In my review panning Alpha Protocol, one of the many issues I singled out for complaint was the disconnect between the reticule and the actual position hit by my bullets. I’ve received a few comments through various channels that reflect a belief that I simply didn’t understand how an RPG works. I think it’s pretty obvious that I do; most of these comments display a fundamental misunderstanding of my complaint. The point here is not that when my character shoots there is a complicated set of calculations that decides whether or not I actually hit where I was aiming. Rather, my complaints about this are complaints about the interface, because the meaningless reticule adds a needless layer of opacity to the RPG system.
Several games in the past few years have fused the role-playing game with various kinds of shooters. The 3PS/RPG hybrids Mass Effect and Alpha Protocol got numerous complaints about this disconnect between reticule and hit. Complaints about Fallout 3‘s V.A.T.S. system were significantly fewer, even though there is little philosophical difference between the systems. In both cases, firing your gun, or even throwing a grenade, is no guarantee you will hit, even if you’ve “aimed” properly. What differs about these systems is their transparency. V.A.T.S. keeps the player constantly informed of the probability that he will hit his target. The unskilled character is therefore aware how unlikely his targeted shot actually is. Mass Effect and Alpha Protocol, by contrast, hide this information. By long experience, players are accustomed to the idea that the on-screen reticule in a game really represents the place the bullets are going to go. Because of this, the reticule amounts to a kind of designer-enforced Dunning-Kruger effect, where the player perceives the character as highly competent despite his total lack of skill.
Of course, Fallout 3 also addresses this problem by consistently eschewing the reticule. Playing the game as an FPS is possible, but not recommended due to the enormous strategic and offensive benefits of using V.A.T.S. This represents one route to take for a shooter-RPG of any stripe: let the player select the target and the role-playing system dictate the outcome. However, the goal of these hybrid games is to fuse the visceral immediacy of the shooter with the more cerebral structure and character development of a role-playing game. The turn-based aspects of Fallout 3 had a tendency to act as a way of relieving tension. When a super mutant burst out of a nearby room, you could always enter V.A.T.S. and take a minute to think about it. Requiring the player to use the reticule, by contrast, would preserve the desired sense of immediacy.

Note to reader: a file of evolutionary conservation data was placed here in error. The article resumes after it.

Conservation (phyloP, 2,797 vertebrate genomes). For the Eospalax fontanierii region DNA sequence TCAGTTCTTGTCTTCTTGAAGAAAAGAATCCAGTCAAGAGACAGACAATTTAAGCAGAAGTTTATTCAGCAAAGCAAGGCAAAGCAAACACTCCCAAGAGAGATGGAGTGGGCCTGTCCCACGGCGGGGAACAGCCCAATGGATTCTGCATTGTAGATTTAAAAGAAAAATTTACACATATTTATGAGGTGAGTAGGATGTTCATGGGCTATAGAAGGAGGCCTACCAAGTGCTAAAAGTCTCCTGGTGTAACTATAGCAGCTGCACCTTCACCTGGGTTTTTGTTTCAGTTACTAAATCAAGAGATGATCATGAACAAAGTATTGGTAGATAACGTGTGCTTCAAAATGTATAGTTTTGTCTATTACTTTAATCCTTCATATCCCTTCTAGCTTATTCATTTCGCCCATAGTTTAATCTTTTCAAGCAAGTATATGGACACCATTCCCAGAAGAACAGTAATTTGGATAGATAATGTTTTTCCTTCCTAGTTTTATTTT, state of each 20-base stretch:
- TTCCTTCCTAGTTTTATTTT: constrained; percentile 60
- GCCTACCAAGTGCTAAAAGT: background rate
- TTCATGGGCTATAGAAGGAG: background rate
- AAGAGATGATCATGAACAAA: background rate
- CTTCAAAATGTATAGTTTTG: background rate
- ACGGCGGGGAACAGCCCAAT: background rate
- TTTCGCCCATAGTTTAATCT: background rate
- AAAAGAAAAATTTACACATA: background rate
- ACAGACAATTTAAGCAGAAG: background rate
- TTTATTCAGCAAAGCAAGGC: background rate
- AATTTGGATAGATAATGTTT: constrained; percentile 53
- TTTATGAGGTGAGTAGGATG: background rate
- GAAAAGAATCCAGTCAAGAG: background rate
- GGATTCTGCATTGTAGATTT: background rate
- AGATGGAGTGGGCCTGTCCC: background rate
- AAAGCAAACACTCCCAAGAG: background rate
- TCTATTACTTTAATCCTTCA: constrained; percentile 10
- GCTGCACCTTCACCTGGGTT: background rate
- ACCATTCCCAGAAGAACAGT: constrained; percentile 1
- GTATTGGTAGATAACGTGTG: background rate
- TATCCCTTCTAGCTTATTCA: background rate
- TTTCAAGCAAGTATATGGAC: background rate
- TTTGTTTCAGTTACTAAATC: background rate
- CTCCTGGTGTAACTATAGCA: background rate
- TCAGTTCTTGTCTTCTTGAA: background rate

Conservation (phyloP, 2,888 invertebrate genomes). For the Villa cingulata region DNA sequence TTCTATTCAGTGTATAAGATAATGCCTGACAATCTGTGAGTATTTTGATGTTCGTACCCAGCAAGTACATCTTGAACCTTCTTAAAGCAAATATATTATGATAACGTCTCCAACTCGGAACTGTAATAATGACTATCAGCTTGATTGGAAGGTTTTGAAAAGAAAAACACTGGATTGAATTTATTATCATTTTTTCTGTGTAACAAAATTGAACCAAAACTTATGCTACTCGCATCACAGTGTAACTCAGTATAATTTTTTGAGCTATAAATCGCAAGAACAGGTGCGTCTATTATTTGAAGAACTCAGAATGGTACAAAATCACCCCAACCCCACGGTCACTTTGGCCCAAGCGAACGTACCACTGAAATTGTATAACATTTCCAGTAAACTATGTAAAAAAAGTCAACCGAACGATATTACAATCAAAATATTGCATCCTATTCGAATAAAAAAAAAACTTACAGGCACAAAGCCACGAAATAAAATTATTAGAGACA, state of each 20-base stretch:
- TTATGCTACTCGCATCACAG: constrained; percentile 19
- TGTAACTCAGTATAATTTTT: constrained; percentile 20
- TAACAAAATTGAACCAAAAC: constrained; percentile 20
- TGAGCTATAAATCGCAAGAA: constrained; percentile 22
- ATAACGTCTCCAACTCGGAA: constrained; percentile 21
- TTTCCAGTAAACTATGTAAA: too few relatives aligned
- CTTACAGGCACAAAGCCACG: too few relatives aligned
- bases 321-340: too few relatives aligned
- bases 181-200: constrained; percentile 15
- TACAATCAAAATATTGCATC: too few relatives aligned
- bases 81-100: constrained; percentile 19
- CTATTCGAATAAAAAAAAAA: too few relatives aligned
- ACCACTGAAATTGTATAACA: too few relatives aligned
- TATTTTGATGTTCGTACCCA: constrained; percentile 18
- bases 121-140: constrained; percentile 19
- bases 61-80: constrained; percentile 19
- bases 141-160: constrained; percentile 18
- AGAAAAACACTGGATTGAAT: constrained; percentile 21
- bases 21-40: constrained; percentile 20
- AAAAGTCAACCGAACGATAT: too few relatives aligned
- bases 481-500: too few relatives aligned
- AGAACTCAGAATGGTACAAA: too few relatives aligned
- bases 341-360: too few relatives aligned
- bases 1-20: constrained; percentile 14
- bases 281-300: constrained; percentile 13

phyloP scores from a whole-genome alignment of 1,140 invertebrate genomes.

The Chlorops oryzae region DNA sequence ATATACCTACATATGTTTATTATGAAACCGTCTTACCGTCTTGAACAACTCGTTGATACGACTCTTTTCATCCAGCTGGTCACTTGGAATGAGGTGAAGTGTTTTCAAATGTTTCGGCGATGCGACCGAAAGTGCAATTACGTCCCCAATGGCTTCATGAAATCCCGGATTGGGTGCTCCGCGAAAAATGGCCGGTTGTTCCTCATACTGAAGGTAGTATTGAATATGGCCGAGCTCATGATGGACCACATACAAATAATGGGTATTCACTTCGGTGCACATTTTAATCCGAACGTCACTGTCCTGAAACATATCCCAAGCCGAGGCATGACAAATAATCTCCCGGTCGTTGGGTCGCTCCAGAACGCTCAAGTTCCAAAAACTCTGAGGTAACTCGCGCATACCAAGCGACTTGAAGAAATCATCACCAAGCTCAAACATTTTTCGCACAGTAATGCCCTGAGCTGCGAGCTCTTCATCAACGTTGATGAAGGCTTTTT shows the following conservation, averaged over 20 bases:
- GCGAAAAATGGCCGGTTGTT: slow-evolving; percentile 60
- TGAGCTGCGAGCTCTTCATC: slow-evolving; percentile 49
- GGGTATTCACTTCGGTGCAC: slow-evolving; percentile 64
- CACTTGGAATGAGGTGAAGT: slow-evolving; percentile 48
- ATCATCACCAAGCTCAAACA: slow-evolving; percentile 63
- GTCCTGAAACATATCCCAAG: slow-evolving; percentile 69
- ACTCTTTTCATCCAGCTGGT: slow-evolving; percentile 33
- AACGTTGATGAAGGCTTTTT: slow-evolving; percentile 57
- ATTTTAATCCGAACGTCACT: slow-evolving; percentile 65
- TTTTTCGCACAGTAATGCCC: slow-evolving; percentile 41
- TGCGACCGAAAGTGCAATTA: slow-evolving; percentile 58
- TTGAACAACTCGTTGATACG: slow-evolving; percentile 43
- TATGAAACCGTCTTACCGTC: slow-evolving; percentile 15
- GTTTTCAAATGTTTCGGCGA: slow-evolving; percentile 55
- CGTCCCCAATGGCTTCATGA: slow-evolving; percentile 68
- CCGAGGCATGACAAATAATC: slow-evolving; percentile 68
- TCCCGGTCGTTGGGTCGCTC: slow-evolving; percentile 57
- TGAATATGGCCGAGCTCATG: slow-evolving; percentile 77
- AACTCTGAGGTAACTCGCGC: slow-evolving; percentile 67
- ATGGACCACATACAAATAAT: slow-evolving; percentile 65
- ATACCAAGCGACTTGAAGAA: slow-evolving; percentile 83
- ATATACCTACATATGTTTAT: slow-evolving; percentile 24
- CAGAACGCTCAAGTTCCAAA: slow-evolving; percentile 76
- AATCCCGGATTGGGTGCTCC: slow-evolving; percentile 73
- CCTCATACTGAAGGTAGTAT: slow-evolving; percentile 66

So, what approaches would allow us to keep the reticule while transparently communicating the character’s ineptitude? One obvious response is to take accuracy out of the role-playing system entirely. The player could be given complete control over the aim, while the skill tree would instead affect aspects like recoil control, firing speed, or the quality and sensitivity of an auto-lock. The skill trees would therefore be supplementary to the player’s own skill at aiming. Going in the other direction, one could use waver to indicate the skill level. In Deus Ex, the crosshairs of the sniper rifle moved around like crazy at lower levels and became substantially steadier as the player developed this skill. This could be implemented for all guns in a shooter/RPG by centering the field of vision on an invisible point rather than the crosshairs. The reticule could then take a random walk around the center point, with the rate and radius of movement determined by the character’s level. One could put a measure of control back into the player’s hands by letting these parameters drop to a certain set level if the player holds his aim long enough.
Both of those answers preserve the conventional meaning of the reticule (i.e. “the bullets will go here”). One could, however, use the reticule itself to convey the systemic information. For instance, in the case of a bullseye reticule like the one used for pistols in Alpha Protocol, one could define the three zones of the reticule according to the probability of a bullet striking within them. So, the player would have a 33% chance of the bullet landing in the central zone, an additional 33% chance of hitting within the first ring, and a 100% chance of the bullet landing somewhere within the whole reticule space. As the player increased in skill, the scatter of the shots from the center of the reticule would decrease, leading to a change in the appearance of the reticule and making the system very easy to read.
The steady reticule that doesn’t really represent where the bullets are going to hit isn’t a very satisfying representation of the character’s lack of skill. Indeed, it isn’t a representation of this at all. This is a problem because the visual language of games, and specifically the visual language most frequently experienced by the audience these games are meant to attract, attaches a certain meaning to the reticule, which the probabilistic calculations of an RPG violate. That the calculations of an RPG are probabilistic, that the ability to hit where you mean to is somewhat out of the player’s hands, is not intrinsically a problem, and it’s certainly not something I object to. What I do object to is lousy interface design that intentionally hides critical information from the player. Resolving this disconnect (and others like it) will allow the action and RPG elements to coexist much more comfortably in these hybrid games.